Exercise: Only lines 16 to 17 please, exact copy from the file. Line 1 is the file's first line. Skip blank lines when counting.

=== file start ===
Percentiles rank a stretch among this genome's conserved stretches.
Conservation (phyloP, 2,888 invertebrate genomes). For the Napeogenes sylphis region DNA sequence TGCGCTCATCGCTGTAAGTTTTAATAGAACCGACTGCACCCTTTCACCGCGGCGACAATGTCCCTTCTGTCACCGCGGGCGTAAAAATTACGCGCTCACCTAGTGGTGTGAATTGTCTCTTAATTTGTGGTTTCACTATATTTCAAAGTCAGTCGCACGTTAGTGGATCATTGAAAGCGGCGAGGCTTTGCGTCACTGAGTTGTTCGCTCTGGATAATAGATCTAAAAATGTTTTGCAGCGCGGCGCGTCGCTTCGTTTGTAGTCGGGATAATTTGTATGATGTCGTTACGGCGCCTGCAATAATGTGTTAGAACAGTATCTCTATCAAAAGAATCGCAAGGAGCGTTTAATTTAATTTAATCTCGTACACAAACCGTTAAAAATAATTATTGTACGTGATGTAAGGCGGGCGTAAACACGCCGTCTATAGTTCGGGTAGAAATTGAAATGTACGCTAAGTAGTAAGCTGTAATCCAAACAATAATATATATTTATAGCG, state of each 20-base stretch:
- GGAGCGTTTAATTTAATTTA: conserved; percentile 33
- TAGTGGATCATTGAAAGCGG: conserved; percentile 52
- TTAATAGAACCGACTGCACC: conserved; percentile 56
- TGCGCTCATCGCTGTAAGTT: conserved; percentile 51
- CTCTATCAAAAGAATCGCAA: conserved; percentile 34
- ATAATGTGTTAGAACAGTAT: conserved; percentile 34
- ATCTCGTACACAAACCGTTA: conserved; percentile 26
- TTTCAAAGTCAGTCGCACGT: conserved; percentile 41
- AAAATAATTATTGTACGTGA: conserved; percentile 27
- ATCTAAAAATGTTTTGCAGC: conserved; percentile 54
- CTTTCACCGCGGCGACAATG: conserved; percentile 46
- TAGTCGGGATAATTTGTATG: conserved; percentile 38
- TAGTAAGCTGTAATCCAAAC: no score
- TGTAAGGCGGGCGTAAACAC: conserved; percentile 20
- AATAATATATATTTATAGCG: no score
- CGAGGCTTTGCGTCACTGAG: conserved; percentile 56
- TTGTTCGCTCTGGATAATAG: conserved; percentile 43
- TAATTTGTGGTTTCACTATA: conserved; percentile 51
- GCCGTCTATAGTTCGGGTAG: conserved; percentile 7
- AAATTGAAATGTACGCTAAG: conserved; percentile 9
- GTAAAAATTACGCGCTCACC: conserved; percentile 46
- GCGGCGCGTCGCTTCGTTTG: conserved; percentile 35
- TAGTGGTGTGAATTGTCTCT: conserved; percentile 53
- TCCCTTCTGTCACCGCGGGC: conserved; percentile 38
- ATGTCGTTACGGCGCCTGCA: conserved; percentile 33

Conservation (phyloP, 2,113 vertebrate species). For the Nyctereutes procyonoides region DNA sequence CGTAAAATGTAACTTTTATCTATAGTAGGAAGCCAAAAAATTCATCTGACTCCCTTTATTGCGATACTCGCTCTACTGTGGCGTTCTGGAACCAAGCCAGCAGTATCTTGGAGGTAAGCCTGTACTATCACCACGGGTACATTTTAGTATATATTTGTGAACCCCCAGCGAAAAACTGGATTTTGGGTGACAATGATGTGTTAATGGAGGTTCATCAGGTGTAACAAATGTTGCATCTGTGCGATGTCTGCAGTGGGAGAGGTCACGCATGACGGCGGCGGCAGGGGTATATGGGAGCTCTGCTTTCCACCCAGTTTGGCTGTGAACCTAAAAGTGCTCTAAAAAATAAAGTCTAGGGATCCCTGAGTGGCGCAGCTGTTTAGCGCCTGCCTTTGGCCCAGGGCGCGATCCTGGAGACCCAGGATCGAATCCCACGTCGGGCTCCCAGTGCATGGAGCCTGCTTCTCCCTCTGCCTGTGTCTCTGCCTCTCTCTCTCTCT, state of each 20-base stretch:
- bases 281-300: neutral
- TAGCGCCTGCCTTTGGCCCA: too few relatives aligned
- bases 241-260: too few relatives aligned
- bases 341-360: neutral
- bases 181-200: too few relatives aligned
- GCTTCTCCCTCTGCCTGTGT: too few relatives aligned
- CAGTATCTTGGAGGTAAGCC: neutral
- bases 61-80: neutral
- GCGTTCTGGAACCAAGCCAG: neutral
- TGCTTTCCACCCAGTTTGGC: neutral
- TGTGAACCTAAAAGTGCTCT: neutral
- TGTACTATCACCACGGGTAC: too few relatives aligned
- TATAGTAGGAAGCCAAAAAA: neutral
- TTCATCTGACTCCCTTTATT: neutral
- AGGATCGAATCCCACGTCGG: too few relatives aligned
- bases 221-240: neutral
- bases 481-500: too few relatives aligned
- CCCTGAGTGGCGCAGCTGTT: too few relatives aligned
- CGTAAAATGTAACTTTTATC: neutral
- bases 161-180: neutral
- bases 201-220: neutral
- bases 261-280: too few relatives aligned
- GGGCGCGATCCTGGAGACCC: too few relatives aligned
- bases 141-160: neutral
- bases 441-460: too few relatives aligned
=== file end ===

- TGTAAGGCGGGCGTAAACAC: conserved; percentile 20
- AATAATATATATTTATAGCG: no score